Yarm, England:England coach Steve McClaren is hoping David Beckham's experience - and a little help from Israel - can help lead his team to the European Championship.
He'll have to do without star striker Wayne Rooney, who injured his ankle in training with Manchester United on Friday and was ruled out for four weeks.
News of Rooney's injury reached McClaren shortly after he announced what could be his last squad, as he fights for his future and England's hopes of qualifying for next year's championship.
"It's hugely disappointing for us and him, given the form he's been in and the impact he's made in the last few games," McClaren said of Rooney's latest blow.
"It's a blow to deal with but we've dealt with it before and we'll deal with it again," he added.
McClaren will decide over the weekend whether to call up a replacement.
Despite only just returning from a long injury layoff himself, Beckham was included in the squad to play Austria in a friendly on November 16 and the potentially decisive Euro qualifier with Croatia five days later.
"He is a big-game player," McClaren said. "He is an experienced player who has never let England down."
England will also be lacking experience in defense, with captain John Terry ruled out through injuries and Rio Ferdinand, another first-choice center back, suspended.
But that final Group E match against Croatia at Wembley on November 21 could be meaningless unless Russia fails to win in Israel five days earlier, or somehow drops point to Andorra in the last game.
"We've got to be so positive," McClaren said. "The disappointment is that it's out of our hands, that's the big regret. But we've got to hope that Israel can get a result against Russia.
"I thought all along the Croatia game at Wembley will be the decider and I still believe that."
Just 15 months into the job, McClaren's hopes of keeping his post will be bleak if England fails to qualify, and misses its first major tournament since the 1994 World Cup.
Beckham was England captain under former coach Sven-Goran Eriksson, but was dropped by McClaren when he took over after last year's World Cup.
The former Manchester United and Real Madrid midfielder was brought back by Eriksson's former assistant in May after the qualifying campaign got off to a stuttering start.
However, Beckham missed the wins against Israel and Russia at Wembley in September and England's 2-1 defeat in Russia last month because of a sprained right knee.
"The first six or seven months were struggling to find our confidence and rhythm and we took some hits," McClaren said. "The biggest hit we took was Macedonia - that was two points dropped at home."
An unconvincing 3-0 victory over Andorra in March, when the teams were level at halftime and England's players and coach were jeered, was the first win since September 2006.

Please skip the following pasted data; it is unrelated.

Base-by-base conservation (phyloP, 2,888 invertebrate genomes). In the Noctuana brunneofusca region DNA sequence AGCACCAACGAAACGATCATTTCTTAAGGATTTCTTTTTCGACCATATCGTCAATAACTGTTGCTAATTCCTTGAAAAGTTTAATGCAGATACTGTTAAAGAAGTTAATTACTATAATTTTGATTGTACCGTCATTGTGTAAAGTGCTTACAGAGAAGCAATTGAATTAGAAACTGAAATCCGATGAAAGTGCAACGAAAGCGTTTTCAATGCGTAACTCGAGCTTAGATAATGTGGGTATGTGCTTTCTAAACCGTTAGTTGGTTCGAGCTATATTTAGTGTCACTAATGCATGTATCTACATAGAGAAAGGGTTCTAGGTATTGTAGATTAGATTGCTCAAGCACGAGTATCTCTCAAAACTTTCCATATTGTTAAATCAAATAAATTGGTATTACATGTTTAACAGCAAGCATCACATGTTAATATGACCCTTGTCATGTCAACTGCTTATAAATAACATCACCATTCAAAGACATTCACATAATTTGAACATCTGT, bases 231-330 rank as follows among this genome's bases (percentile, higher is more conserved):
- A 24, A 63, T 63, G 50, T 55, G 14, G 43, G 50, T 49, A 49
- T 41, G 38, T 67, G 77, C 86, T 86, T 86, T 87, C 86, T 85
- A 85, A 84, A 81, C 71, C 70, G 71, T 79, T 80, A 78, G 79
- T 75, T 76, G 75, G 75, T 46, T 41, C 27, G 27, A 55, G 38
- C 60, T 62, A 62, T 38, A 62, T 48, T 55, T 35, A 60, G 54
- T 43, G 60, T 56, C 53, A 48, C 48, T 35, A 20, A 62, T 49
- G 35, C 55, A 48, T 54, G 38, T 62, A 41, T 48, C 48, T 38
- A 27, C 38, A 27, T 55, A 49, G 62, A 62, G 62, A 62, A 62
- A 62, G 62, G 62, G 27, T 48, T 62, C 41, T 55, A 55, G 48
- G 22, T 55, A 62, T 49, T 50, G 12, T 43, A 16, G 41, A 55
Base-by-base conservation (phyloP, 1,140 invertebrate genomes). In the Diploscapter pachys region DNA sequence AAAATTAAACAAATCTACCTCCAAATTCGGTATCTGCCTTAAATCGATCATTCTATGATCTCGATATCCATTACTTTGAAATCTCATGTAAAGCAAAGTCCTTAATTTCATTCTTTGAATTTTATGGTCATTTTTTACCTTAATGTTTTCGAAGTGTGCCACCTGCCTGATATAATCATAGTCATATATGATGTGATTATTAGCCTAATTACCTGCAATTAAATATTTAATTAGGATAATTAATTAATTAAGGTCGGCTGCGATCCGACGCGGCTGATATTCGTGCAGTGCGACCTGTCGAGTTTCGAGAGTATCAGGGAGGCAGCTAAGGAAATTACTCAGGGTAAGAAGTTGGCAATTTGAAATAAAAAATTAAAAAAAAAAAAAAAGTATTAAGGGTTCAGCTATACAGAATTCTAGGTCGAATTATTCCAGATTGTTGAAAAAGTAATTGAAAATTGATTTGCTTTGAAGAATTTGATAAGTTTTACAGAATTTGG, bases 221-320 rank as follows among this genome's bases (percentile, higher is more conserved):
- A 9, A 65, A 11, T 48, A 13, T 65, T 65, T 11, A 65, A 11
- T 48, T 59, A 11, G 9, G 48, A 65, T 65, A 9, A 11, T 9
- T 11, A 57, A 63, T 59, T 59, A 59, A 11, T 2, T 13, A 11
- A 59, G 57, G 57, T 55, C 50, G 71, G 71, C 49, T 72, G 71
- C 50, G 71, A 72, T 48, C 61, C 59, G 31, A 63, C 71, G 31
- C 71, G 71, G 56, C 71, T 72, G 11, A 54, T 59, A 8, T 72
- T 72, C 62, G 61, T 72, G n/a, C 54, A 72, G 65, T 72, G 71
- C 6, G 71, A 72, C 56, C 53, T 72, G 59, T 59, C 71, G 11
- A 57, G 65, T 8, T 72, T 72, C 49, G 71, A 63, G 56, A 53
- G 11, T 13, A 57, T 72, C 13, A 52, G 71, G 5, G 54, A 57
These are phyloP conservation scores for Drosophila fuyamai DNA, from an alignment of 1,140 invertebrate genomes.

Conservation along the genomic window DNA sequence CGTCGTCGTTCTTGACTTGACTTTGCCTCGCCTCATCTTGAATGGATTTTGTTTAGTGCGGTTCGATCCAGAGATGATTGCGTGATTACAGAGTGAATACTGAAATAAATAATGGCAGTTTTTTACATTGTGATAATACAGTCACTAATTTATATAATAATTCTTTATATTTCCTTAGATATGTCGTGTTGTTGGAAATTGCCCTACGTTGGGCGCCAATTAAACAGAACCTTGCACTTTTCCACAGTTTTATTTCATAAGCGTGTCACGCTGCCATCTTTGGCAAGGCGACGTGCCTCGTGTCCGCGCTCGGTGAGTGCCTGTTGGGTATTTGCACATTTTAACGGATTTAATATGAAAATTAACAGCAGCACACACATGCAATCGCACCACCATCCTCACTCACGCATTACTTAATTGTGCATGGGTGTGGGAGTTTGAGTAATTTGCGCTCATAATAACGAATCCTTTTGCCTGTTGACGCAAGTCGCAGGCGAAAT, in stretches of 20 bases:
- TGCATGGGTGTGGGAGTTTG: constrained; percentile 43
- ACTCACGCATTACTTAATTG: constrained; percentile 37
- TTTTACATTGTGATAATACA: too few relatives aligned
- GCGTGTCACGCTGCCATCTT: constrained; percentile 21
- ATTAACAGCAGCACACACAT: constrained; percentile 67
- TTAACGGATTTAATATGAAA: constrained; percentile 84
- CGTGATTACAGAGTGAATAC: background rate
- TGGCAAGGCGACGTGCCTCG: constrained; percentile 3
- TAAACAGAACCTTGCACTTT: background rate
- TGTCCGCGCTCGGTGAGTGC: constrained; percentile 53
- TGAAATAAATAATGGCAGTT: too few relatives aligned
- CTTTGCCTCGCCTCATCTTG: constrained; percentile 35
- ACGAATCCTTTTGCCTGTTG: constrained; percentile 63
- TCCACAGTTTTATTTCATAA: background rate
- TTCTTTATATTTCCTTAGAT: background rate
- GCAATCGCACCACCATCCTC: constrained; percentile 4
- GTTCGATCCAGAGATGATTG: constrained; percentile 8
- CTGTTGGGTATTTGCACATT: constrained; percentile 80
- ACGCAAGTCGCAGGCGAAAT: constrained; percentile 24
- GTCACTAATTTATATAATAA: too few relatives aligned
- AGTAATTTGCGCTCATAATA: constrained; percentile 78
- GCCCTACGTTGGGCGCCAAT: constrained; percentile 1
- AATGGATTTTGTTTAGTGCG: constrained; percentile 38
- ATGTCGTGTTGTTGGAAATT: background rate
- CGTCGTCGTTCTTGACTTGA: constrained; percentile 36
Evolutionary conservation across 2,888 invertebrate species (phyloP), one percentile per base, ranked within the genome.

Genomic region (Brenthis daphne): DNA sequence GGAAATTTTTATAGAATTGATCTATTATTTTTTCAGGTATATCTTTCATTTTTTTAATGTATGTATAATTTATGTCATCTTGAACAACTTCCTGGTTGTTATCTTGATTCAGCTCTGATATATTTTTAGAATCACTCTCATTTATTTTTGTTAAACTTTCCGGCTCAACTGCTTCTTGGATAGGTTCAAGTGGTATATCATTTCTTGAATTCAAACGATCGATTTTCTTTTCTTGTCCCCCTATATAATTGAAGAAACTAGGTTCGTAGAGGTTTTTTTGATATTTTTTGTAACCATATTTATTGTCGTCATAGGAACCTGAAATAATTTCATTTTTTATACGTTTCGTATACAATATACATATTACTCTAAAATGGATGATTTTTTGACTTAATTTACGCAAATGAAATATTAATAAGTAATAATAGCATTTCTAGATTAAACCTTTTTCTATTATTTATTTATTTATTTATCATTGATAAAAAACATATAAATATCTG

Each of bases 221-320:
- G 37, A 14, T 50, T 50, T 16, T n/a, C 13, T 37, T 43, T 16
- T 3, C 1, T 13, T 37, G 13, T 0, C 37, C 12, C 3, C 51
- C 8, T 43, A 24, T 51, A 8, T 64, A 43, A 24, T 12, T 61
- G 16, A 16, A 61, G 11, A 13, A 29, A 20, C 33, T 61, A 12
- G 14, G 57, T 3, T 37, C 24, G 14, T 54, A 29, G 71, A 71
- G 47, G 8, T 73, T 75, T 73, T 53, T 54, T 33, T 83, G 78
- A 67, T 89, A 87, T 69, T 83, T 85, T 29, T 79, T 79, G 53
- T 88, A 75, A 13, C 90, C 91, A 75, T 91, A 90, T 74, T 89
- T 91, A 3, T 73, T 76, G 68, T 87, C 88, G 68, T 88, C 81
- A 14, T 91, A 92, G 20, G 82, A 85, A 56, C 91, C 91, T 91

The situation improved with four more 3-0 victories before the defeat in Russia.
"We have come together as a team," McClaren said. "Our attitude has been good. Our performances have been good."
Before the pivotal Israel-Russia game, England plays a friendly in Austria next Friday, when Beckham will be hoping to add to his 97 caps.
The five-tournament veteran is desperate to bring his total to 100, but looks likely to finish with 99 if England fails to qualify for Euro 2008.
"When we are missing the likes of Rio Ferdinand and John Terry we need as many big-game and experience players as possible," McClaren told reporters near his home in northeast England.
"The only thing (Beckham) lacks is match practice. He is in the squad. That does not guarantee him a place in the team or on the bench."
Midfielder Owen Hargreaves is also back after being ruled out for two months with knee and thigh injuries. Terry's deputy, Steven Gerrard, will likely take up the captaincy.
McClaren was told of Rooney's injury as he finished a lunch with reporters at a restaurant near his home in Yarm, in northeast England - the same venue where he learned of an injury to Frank Lampard before September's qualifiers.
Rooney has been plagued by injuries, much to England's detriment.
At Euro 2004, an 18-year-old Rooney made his name on the world stage by scoring four goals in three games, only to break his left foot during the quarterfinal defeat to Portugal.
On the eve of the 2006 World Cup, Rooney broke his right foot before rushing back into action to be sent off in another quarterfinal defeat to Portugal.
He fractured his left foot in United's first match this season and missed England's wins in September.
Meanwhile, McClaren's assistant, Terry Venables, warned the Football Association on Friday not to rush into a "knee-jerk reaction" if England failed to advance to next year's tournament in Switzerland and Austria.
"They must make sure they come to a decision for the right reasons, not just because it seems right at one particular moment," said Venables, who coached England to the Euro 96 semifinals.